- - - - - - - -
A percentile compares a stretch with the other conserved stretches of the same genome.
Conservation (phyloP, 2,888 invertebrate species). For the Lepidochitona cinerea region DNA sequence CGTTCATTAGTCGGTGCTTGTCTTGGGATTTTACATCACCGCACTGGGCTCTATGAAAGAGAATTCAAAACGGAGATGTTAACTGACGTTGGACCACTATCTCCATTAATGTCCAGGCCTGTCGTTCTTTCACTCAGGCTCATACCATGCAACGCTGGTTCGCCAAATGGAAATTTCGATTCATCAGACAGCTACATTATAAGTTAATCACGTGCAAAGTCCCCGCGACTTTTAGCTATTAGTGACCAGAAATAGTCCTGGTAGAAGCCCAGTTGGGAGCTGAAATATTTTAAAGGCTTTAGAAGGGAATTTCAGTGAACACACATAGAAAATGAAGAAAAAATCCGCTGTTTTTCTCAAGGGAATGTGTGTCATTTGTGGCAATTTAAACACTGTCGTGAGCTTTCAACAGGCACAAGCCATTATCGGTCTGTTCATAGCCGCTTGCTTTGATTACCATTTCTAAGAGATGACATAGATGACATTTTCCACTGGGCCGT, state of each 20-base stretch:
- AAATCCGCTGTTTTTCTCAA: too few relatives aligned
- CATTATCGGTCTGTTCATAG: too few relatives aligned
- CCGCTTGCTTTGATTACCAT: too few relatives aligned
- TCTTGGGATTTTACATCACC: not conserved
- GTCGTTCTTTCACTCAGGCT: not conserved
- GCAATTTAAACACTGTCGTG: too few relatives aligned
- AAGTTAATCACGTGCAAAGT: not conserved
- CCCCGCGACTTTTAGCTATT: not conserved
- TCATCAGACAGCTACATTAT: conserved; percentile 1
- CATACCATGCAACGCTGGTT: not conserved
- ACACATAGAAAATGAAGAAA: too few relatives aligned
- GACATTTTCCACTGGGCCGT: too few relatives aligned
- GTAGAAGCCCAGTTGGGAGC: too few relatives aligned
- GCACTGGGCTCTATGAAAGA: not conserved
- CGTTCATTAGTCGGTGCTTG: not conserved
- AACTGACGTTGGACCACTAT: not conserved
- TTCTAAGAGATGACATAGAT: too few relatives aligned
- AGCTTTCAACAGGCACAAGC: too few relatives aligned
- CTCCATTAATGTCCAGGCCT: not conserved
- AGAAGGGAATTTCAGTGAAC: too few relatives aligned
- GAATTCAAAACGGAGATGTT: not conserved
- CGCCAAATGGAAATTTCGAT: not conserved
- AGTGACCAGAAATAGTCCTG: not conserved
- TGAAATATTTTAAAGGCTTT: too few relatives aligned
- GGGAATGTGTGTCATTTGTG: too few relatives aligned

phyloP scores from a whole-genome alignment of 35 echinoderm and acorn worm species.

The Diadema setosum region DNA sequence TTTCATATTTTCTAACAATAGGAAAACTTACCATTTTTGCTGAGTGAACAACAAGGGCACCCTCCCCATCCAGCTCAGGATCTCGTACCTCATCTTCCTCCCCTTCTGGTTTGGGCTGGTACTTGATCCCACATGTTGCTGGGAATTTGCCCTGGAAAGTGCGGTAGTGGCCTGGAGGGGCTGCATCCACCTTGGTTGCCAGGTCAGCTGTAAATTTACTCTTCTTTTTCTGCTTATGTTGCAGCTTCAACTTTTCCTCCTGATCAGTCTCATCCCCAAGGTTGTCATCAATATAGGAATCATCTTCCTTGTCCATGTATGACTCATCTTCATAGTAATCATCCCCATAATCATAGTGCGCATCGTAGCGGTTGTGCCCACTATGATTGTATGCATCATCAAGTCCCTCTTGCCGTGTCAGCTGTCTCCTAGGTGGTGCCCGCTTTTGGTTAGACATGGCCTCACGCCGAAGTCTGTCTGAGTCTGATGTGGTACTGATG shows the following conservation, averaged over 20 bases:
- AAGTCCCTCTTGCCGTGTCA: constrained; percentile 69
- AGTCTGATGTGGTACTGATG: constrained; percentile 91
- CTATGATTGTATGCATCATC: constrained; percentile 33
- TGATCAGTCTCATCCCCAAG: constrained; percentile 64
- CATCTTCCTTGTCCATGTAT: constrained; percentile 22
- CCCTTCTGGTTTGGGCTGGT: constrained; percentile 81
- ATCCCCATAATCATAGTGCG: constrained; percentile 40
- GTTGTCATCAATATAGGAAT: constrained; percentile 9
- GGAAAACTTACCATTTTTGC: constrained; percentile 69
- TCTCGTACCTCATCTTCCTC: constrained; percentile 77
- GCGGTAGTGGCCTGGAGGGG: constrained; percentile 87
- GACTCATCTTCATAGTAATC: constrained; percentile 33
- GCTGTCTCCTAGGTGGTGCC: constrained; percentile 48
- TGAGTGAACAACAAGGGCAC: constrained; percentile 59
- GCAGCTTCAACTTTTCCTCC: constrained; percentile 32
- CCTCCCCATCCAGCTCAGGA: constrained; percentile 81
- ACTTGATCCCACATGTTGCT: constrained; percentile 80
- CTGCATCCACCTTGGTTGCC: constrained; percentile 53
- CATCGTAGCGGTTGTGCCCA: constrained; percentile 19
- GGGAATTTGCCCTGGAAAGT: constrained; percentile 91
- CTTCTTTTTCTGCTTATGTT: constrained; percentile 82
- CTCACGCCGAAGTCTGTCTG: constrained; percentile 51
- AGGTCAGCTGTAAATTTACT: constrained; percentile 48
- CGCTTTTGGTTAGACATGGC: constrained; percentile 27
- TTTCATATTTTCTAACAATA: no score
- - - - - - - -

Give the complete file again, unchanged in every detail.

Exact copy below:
A percentile compares a stretch with the other conserved stretches of the same genome.
Conservation (phyloP, 2,888 invertebrate species). For the Lepidochitona cinerea region DNA sequence CGTTCATTAGTCGGTGCTTGTCTTGGGATTTTACATCACCGCACTGGGCTCTATGAAAGAGAATTCAAAACGGAGATGTTAACTGACGTTGGACCACTATCTCCATTAATGTCCAGGCCTGTCGTTCTTTCACTCAGGCTCATACCATGCAACGCTGGTTCGCCAAATGGAAATTTCGATTCATCAGACAGCTACATTATAAGTTAATCACGTGCAAAGTCCCCGCGACTTTTAGCTATTAGTGACCAGAAATAGTCCTGGTAGAAGCCCAGTTGGGAGCTGAAATATTTTAAAGGCTTTAGAAGGGAATTTCAGTGAACACACATAGAAAATGAAGAAAAAATCCGCTGTTTTTCTCAAGGGAATGTGTGTCATTTGTGGCAATTTAAACACTGTCGTGAGCTTTCAACAGGCACAAGCCATTATCGGTCTGTTCATAGCCGCTTGCTTTGATTACCATTTCTAAGAGATGACATAGATGACATTTTCCACTGGGCCGT, state of each 20-base stretch:
- AAATCCGCTGTTTTTCTCAA: too few relatives aligned
- CATTATCGGTCTGTTCATAG: too few relatives aligned
- CCGCTTGCTTTGATTACCAT: too few relatives aligned
- TCTTGGGATTTTACATCACC: not conserved
- GTCGTTCTTTCACTCAGGCT: not conserved
- GCAATTTAAACACTGTCGTG: too few relatives aligned
- AAGTTAATCACGTGCAAAGT: not conserved
- CCCCGCGACTTTTAGCTATT: not conserved
- TCATCAGACAGCTACATTAT: conserved; percentile 1
- CATACCATGCAACGCTGGTT: not conserved
- ACACATAGAAAATGAAGAAA: too few relatives aligned
- GACATTTTCCACTGGGCCGT: too few relatives aligned
- GTAGAAGCCCAGTTGGGAGC: too few relatives aligned
- GCACTGGGCTCTATGAAAGA: not conserved
- CGTTCATTAGTCGGTGCTTG: not conserved
- AACTGACGTTGGACCACTAT: not conserved
- TTCTAAGAGATGACATAGAT: too few relatives aligned
- AGCTTTCAACAGGCACAAGC: too few relatives aligned
- CTCCATTAATGTCCAGGCCT: not conserved
- AGAAGGGAATTTCAGTGAAC: too few relatives aligned
- GAATTCAAAACGGAGATGTT: not conserved
- CGCCAAATGGAAATTTCGAT: not conserved
- AGTGACCAGAAATAGTCCTG: not conserved
- TGAAATATTTTAAAGGCTTT: too few relatives aligned
- GGGAATGTGTGTCATTTGTG: too few relatives aligned

phyloP scores from a whole-genome alignment of 35 echinoderm and acorn worm species.

The Diadema setosum region DNA sequence TTTCATATTTTCTAACAATAGGAAAACTTACCATTTTTGCTGAGTGAACAACAAGGGCACCCTCCCCATCCAGCTCAGGATCTCGTACCTCATCTTCCTCCCCTTCTGGTTTGGGCTGGTACTTGATCCCACATGTTGCTGGGAATTTGCCCTGGAAAGTGCGGTAGTGGCCTGGAGGGGCTGCATCCACCTTGGTTGCCAGGTCAGCTGTAAATTTACTCTTCTTTTTCTGCTTATGTTGCAGCTTCAACTTTTCCTCCTGATCAGTCTCATCCCCAAGGTTGTCATCAATATAGGAATCATCTTCCTTGTCCATGTATGACTCATCTTCATAGTAATCATCCCCATAATCATAGTGCGCATCGTAGCGGTTGTGCCCACTATGATTGTATGCATCATCAAGTCCCTCTTGCCGTGTCAGCTGTCTCCTAGGTGGTGCCCGCTTTTGGTTAGACATGGCCTCACGCCGAAGTCTGTCTGAGTCTGATGTGGTACTGATG shows the following conservation, averaged over 20 bases:
- AAGTCCCTCTTGCCGTGTCA: constrained; percentile 69
- AGTCTGATGTGGTACTGATG: constrained; percentile 91
- CTATGATTGTATGCATCATC: constrained; percentile 33
- TGATCAGTCTCATCCCCAAG: constrained; percentile 64
- CATCTTCCTTGTCCATGTAT: constrained; percentile 22
- CCCTTCTGGTTTGGGCTGGT: constrained; percentile 81
- ATCCCCATAATCATAGTGCG: constrained; percentile 40
- GTTGTCATCAATATAGGAAT: constrained; percentile 9
- GGAAAACTTACCATTTTTGC: constrained; percentile 69
- TCTCGTACCTCATCTTCCTC: constrained; percentile 77
- GCGGTAGTGGCCTGGAGGGG: constrained; percentile 87
- GACTCATCTTCATAGTAATC: constrained; percentile 33
- GCTGTCTCCTAGGTGGTGCC: constrained; percentile 48
- TGAGTGAACAACAAGGGCAC: constrained; percentile 59
- GCAGCTTCAACTTTTCCTCC: constrained; percentile 32
- CCTCCCCATCCAGCTCAGGA: constrained; percentile 81
- ACTTGATCCCACATGTTGCT: constrained; percentile 80
- CTGCATCCACCTTGGTTGCC: constrained; percentile 53
- CATCGTAGCGGTTGTGCCCA: constrained; percentile 19
- GGGAATTTGCCCTGGAAAGT: constrained; percentile 91
- CTTCTTTTTCTGCTTATGTT: constrained; percentile 82
- CTCACGCCGAAGTCTGTCTG: constrained; percentile 51
- AGGTCAGCTGTAAATTTACT: constrained; percentile 48
- CGCTTTTGGTTAGACATGGC: constrained; percentile 27
- TTTCATATTTTCTAACAATA: no score